I like to escape when I read or watch movies. I also like to learn something, whether from fiction, nonfiction or film. I hope all my soon-to-published novels accomplish both for my readers.
Maybe that erroneous “reader demographic” model is why J.K. Rowland received her initial rejection letters for her Harry Potter books, supposedly written for boys aged nine to twelve (or that’s what I remember from a bio on her).
Therefore, all you authors out there, don’t worry that your “target audience” is small, say for boys aged nine to twelve. If the story is universal, it will appeal to all age groups.
Sunday, June 19, 2011
I am not an expert. I am only speaking from my own experience and data gathered as a result of the inquisitive right hemisphere of my brain. So keep that in mind as you read on.
First, I currently have three nonfiction How-To e-books on both Amazon and Barnes & Noble. The first two were uploaded March 27, 2011. So none have been posted for three full months yet. Still, I see some cause-and-effect events already.
Per my intuition, I need six books offered to increase sales as this number seems to perpetuate itself. Granted, I am not yet living this theory to test it, but look at Joe Konrath for one example. Check out his A Newbie’s Guide to Publishing blog at http://jakonrath.blogspot.com/. And of course there is Amanda Hocking. A quick search of Amazon.com shows ten books by Ms. Hocking.
Alternatively, Lisa Turner’s debut novel A Little Death in Dixie remains at the #1 spot in Kindle e-books even with the $0.99 sale price now upped to $9.39.
But I’m comparing apples to oranges here, with those novels against my nonfiction. With one novel gaining success as versus my theoretical six needed. Still, I maintain most authors will do well with six.
Somehow I think novels sell better than nonfiction but don’t ask me how I “know” this—my gut just tells me it is so. Still I AM selling my nonfiction, even in this depressed economy. However, I am anxious to launch one of my “finished” novels. I just need a couple uninterrupted months’ time to give it the extreme polish of a final edit. Don’t we all.
Okay. So now to the nuances of e-publishing.
After eight sales, I noticed my rankings within my particular genre (self-help, entrepreneur, etc.) may have been lower—due to more e-books being uploaded daily for sale—but that my overall ranking with each purchase within the Kindle Paid Store made my rankings climb higher. It seems that the eight-sales-mark graduates the author into the next tier, if you will.
If you will check out Author Central on Amazon, it states there are over 750,000 books in the Kindle Store. Some other articles I found via an internet search indicate there are over 950,000 books offered in the Kindle Store. Regardless, making just eight sales seems to put my rankings in the top one-third of the lesser total of 750,000 books. Not bad.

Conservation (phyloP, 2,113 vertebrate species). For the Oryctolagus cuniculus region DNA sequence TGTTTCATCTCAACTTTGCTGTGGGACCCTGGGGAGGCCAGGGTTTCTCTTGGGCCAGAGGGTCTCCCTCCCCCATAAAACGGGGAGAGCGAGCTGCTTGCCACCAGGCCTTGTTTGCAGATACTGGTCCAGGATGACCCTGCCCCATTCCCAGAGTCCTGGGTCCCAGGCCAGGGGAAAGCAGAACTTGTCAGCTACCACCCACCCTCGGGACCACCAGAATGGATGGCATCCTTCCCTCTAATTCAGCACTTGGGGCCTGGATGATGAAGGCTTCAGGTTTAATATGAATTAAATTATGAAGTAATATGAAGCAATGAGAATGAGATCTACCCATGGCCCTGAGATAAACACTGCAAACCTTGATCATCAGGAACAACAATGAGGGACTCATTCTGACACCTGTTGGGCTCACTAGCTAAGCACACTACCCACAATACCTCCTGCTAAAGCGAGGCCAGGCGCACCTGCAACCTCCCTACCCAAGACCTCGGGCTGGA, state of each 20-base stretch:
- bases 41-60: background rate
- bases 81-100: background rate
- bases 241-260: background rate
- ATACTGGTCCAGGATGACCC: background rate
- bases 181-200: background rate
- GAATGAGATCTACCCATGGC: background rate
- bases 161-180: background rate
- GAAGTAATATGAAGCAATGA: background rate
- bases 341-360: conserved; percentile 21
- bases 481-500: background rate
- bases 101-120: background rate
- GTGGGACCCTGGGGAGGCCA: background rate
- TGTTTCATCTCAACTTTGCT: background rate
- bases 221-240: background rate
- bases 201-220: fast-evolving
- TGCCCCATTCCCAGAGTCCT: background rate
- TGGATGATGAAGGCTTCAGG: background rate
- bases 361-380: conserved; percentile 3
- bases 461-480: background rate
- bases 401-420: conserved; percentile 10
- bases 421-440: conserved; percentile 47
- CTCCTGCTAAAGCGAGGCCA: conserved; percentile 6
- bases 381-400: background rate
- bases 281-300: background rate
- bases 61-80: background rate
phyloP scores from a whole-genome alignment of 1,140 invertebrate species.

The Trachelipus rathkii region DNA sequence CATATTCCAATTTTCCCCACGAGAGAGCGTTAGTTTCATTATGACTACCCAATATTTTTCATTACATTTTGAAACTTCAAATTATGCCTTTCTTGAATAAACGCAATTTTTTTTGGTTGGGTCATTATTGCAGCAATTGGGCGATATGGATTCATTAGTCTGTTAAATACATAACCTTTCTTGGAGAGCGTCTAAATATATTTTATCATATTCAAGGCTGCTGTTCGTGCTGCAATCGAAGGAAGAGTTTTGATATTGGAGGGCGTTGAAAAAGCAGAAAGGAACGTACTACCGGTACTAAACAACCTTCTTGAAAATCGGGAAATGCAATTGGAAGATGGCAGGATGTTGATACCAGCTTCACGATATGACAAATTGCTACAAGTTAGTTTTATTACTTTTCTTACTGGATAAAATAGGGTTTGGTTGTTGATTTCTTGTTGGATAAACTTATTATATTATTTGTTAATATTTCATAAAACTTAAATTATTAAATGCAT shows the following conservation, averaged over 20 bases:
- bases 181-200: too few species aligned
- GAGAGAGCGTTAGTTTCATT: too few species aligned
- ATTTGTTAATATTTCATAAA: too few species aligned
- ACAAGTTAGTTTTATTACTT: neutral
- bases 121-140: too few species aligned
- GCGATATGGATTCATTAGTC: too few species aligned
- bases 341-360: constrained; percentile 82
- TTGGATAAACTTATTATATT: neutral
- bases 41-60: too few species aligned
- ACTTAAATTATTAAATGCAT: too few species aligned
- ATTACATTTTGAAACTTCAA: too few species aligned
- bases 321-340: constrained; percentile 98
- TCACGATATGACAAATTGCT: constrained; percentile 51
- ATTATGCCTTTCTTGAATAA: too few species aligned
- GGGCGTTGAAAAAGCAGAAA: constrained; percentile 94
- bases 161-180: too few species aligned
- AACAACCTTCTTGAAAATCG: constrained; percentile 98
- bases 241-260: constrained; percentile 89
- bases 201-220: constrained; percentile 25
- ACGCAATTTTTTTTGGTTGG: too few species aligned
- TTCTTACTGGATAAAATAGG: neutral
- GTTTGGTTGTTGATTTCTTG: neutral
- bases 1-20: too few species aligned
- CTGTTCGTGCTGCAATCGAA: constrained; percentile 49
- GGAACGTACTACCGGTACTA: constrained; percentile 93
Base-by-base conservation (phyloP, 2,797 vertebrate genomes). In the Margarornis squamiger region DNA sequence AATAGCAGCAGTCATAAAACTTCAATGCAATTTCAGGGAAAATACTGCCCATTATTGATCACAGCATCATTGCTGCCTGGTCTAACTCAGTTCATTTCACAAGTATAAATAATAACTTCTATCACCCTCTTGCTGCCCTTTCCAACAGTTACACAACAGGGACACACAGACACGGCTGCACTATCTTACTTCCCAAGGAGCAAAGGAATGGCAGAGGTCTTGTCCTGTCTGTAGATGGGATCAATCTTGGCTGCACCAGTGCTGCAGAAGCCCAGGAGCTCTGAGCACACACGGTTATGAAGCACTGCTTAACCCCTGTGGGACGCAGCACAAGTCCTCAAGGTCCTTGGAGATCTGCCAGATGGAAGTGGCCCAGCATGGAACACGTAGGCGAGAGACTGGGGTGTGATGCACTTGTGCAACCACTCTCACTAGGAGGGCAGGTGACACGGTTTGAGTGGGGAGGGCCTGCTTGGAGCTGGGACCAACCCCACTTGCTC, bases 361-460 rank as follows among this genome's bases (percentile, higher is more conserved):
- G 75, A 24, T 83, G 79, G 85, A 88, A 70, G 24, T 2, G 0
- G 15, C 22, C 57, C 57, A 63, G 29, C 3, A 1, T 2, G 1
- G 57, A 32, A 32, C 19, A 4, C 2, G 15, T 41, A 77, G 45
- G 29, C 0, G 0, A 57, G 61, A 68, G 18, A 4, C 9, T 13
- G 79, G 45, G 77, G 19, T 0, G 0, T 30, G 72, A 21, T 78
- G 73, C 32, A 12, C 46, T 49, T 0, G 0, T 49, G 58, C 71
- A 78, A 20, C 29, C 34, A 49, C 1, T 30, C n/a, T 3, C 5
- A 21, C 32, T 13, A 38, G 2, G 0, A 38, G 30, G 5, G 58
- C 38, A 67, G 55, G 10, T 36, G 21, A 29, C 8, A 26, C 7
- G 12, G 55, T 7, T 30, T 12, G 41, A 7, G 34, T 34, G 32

Then there is the 1,000-sales club offered within Amazon/Kindle that seems to cause its own promotion of your book within Amazon. Great! Any time Amazon wants to market my books for me, I am ecstatic. I look forward to the day when I can report ALL my books have exceeded the 1,000 mark in sales.
The Amazon site does offer avenues for self-promoting with its Kindle Boards and other routes. I’m focusing on my writing and excluding all but the bare basics of marketing at this point. I call it the Grand Experiment.
So, what should you get from all this?
First, becoming published is just a matter of YOU deciding. You can upload your JPEG cover and your Word document within a few hours (allowing you time to preview your Kindle conversion and fix any bad page breaks or strange symbols found). Yes, even your first one should be done, depending on the book’s length, within three to five hours.
Second, only eight sales pop you from the newest-addition-to-the-as-yet-to-be-sold Kindle books to the top thirty-three percent sold.
Third, as you get other books converted and available for purchase, you ARE self-promoting just by the sheer number of titles that carry your name. More chance of you being found via a search engine outside of Amazon even.
Fourth, the more time you let pass, the earnings seem to creep up (at first). From a few authors’ articles on Indie publishing, it seems around months six to nine is when they broke through to compounded sales—either via ramped-up marketing efforts or a drop in the price from $2.99 to $0.99.
So, finish those books. Decide you are not only an author but a publisher and upload to both Amazon and Barnes & Noble. Validate your writing by e-book sales. Let them percolate along for a few months, cooking up a growing readership for you.
Then share with all of us how you did it!
Saturday, June 11, 2011
Here's a short composition of mine from January 2009 which could not find a publishing home. Enjoy!
* * *
I canceled cable to save money and yet gained TIME.
I exchanged one career to begin another, willingly giving up more than two-thirds of my highest earnings, and gained HAPPINESS.
I surround myself with happy motivated people that I want to be like in one or more ways and gained INSPIRATION.
I work at home, saving twelve to fifteen hours of weekly commute time, and gained MORE WORKABLE (hence payable) HOURS.
I freelance and gained FREEDOM.
I wake to a fuzzy paw of a hungry cat on my nose or cheek instead of a harsh buzzing interruption and gained PURE JOY.
I work outside, weather permitting, which gives me PLEASURE.
I rarely need to drive, which allows me to GO GREEN!
I joined writing groups and gained CONFIDENCE.
I read and gained both ENJOYMENT and KNOWLEDGE.
I act, ignoring any perceived fears or notions of failure, and gained COURAGE.
I ask and gained ANSWERS.
I pray and gained WISDOM.
I am thankful for everything in my life and gained AWE.
I learn daily and gained HUMILITY.
I have made it completely through trials, tests and tribulations and gained the SECURITY of knowing I could endure to the end again.
I have dared the devil and WON.
I am successful and SMILE.
I am living my dream and LAUGH.
I am blessed and SHARE.
I risk and have thus LIVED.
Denise Barker ©January 2009 - All Rights Reserved.
Wednesday, June 8, 2011